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A History of England Principally in the Seventeent

Ralegh came back to England without an ounce of gold


was presupposed that in such an enterprise all hostilities against the Spaniards would be avoided. When the Spanish ambassador complained of this expedition undertaken by a man who had already on one occasion been very troublesome to the Spanish colonies, the Privy Council answered that Ralegh was pledged by his instructions to do no damage to the Spaniards; and that 'if he violated them his head was there to pay for it.'[399] The King himself repeated this answer to him.

[Sidenote: A.D. 1618.]

Ralegh in fact guarded against any collision with the Spaniards on his voyage. He was said not to have taken a single Spanish vessel, and he directed his course without stopping to Guiana, the goal which he had set before himself. But the Spaniards had become powerful there, although not until after his former visit. From Caraccas they had conquered the natives, who were engaged in internal wars, and had firmly established themselves at a short distance from the coast. What was likely to happen if they opposed the forces which Ralegh landed to search for the gold mines which he had formerly seen there? Ralegh remembered full well what a danger he ran if he engaged in a struggle and fought with them: he knew that he was thereby forfeiting his life. But on the other side, was he to return without fulfilling his purpose, and to burden himself with the reproach of not having told the truth? Worst of all, was he to fail in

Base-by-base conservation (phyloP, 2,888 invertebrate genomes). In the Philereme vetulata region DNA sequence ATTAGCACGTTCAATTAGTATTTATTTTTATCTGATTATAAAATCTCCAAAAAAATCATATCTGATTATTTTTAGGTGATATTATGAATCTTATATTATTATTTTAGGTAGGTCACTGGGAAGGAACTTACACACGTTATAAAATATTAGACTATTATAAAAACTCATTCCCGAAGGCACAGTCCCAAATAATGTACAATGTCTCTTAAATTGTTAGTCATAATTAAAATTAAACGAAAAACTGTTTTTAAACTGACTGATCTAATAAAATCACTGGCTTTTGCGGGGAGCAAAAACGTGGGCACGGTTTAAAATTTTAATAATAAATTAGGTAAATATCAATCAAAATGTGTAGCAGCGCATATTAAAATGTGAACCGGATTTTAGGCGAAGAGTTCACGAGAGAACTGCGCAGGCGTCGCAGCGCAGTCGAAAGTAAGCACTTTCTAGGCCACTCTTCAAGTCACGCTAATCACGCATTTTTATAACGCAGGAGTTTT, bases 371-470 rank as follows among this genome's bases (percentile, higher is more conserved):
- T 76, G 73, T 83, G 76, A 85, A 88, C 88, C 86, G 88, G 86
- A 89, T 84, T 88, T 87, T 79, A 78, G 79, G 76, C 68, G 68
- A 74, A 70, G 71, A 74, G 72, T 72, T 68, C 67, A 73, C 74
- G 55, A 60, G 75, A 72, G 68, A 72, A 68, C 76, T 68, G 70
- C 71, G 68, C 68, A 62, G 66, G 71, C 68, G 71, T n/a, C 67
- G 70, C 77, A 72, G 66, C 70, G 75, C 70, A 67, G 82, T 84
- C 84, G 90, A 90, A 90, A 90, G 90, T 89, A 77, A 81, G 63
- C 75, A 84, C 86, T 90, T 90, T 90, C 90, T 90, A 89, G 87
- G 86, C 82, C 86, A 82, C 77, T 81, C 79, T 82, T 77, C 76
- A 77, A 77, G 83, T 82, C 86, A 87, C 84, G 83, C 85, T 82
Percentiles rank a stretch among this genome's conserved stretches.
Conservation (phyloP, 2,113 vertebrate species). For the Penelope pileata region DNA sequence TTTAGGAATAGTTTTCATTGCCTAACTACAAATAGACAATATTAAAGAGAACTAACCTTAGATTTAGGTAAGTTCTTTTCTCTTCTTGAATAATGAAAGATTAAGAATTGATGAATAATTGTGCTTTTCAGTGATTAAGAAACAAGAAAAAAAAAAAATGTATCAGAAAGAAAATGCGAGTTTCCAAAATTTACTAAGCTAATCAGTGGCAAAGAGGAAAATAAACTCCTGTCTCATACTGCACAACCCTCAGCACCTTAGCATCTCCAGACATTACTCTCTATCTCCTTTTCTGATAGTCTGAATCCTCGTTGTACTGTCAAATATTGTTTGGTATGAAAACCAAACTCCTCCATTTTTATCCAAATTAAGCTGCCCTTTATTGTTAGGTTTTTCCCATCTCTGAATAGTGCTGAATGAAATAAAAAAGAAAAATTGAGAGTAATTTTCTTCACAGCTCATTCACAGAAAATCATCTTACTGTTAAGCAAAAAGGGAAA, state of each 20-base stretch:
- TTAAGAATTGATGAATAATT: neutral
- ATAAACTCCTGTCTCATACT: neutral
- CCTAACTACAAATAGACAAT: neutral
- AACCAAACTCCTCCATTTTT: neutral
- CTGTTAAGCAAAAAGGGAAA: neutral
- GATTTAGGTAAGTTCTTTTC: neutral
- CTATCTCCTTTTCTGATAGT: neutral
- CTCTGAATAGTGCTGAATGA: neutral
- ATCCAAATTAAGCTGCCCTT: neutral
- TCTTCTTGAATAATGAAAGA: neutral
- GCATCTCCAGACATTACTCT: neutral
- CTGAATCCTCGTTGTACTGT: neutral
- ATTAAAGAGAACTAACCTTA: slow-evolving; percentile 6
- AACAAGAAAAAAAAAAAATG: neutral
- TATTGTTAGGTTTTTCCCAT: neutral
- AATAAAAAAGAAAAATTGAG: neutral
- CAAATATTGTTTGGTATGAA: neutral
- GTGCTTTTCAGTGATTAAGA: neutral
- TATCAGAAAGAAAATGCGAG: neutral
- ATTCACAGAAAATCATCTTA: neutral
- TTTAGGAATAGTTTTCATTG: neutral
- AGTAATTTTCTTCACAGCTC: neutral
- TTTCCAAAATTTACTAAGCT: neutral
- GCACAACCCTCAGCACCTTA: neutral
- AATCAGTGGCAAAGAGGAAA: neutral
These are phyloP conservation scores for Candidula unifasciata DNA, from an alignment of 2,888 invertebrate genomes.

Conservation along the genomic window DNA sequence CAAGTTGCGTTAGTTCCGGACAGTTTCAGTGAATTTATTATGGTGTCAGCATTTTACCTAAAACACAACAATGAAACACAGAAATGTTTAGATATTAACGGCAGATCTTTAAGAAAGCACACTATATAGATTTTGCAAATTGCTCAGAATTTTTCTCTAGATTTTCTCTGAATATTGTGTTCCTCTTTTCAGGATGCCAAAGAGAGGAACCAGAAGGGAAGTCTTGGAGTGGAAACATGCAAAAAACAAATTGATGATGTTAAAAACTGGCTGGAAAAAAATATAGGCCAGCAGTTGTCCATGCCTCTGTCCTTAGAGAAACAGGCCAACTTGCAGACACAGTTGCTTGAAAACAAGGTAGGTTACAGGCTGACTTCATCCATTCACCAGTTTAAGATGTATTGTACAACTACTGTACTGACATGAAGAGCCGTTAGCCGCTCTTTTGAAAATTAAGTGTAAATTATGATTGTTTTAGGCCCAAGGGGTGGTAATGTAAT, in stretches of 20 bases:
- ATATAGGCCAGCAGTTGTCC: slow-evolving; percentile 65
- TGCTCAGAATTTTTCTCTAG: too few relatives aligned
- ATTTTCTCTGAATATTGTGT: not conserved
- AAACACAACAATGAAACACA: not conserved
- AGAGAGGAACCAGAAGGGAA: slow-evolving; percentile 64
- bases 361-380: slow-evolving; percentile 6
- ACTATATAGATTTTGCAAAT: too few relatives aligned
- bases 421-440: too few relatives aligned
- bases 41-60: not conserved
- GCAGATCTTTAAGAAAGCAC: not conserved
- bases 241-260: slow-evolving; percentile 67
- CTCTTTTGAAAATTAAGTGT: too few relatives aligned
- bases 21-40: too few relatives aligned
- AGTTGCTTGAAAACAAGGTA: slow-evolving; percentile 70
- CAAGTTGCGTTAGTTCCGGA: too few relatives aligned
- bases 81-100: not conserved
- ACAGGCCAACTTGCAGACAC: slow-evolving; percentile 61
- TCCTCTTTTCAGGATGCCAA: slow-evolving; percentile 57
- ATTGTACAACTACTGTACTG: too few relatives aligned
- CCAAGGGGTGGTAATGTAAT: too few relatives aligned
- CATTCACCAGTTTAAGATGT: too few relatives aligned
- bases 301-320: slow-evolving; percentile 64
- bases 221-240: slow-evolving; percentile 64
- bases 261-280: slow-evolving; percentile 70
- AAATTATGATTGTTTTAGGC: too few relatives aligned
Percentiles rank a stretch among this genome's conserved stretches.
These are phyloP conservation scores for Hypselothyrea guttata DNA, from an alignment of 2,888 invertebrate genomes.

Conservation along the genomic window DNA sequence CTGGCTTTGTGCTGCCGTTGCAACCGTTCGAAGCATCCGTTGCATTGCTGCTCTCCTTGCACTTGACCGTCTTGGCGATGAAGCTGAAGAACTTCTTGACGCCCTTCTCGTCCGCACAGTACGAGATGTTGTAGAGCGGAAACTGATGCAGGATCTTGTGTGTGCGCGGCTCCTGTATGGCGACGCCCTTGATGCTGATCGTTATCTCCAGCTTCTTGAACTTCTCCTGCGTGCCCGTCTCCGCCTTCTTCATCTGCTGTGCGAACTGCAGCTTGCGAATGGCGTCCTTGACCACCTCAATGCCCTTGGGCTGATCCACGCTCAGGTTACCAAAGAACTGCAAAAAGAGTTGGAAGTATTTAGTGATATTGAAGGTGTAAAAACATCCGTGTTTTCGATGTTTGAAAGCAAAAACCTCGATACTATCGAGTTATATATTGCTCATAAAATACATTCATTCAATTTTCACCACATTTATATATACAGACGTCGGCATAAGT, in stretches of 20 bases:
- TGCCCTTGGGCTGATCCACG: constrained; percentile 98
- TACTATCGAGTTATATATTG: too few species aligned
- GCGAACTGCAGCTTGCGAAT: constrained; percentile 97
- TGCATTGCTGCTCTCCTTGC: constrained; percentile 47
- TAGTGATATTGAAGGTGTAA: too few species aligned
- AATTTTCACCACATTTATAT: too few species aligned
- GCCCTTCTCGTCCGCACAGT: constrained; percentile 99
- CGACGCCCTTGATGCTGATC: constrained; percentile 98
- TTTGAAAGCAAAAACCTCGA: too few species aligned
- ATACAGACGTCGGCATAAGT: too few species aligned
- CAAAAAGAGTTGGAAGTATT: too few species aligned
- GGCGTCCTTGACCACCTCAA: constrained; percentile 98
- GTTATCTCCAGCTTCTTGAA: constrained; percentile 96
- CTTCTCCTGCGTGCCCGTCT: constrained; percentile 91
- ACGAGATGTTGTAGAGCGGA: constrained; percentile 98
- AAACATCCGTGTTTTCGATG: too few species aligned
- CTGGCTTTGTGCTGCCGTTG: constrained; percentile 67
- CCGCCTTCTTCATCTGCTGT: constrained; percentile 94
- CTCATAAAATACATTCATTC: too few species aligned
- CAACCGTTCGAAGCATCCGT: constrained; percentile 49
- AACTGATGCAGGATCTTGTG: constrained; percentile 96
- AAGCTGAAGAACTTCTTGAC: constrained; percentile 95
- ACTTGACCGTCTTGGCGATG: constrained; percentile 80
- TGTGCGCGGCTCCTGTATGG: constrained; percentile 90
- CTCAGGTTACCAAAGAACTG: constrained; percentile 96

effecting the object which he had entertained all his life long, and not to achieve the discovery on which he staked the future glory of his name? It was perhaps the greatest moment in a life that almost always lifts itself above the ordinary level, when the thirst for discovery gained the victory over considerations of legality and the danger involved in discarding them. And well might he have hoped that not only pardon but praise would have been accorded him, if he had actually obtained possession of the gold mines, by whatever means. He commanded his men when they advanced inland to behave to the Spaniards as the Spaniards behaved to them. A collision was thus unavoidable. It took place at S. Thomas, which was destroyed, but the Spaniards nevertheless had completely the superiority: Ralegh's only son was killed; and the captain who had the charge of the expedition was so disheartened that he committed suicide. These disasters involved the utter failure of the expedition. His crews, who were naturally insubordinate, quarrelled among themselves, and on the voyage home the fleet dispersed. Ralegh came back to England without an ounce of gold, and without having effected any result whatever: he appeared in the light of an adventurer who had wantonly desired to break the peace with Spain. And when the ambassador of this power asked for full and signal satisfaction, in order to restore the good understanding which Ralegh's enterprise had at once interrupted, was it to be expected that the King should take under his protection the man who had not complied with the conditions prescribed to him, and whom for other reasons he did not love? And moreover the pulse of free generosity which befits a sovereign did not beat in the breast of King James. He consented that the old sentence of condemnation, for fifteen years suspended over Ralegh's head, should now be enforced against him. It had been pronounced against him for entering into a secret alliance with Spain; an attack on Spain led to its execution. Ralegh and the King exhibit a contrast between ambition that scorns danger on the one side, and caution that supports itself by the forms of law on the other, such as even in England has hardly ever been so sharply drawn. The King could not possibly get any good by his conduct. The position of England in the world depended upon the resistance that she offered to the preponderance of Spain in both the Indies and in Europe. The King detached himself from one of the chief interests of the nation when he allowed a felon's death to be inflicted on the man of lofty genius, who had undertaken, by an ill-advised attempt it is true, to give effect in America to this feeling of world-wide opposition. James thought that his welfare lay in maintaining the peace with Spain. But we know that at an earlier date he had entered on a course adverse to Spain, and that even now he had not entirely renounced it. What confusion must eventually follow from this divided policy!

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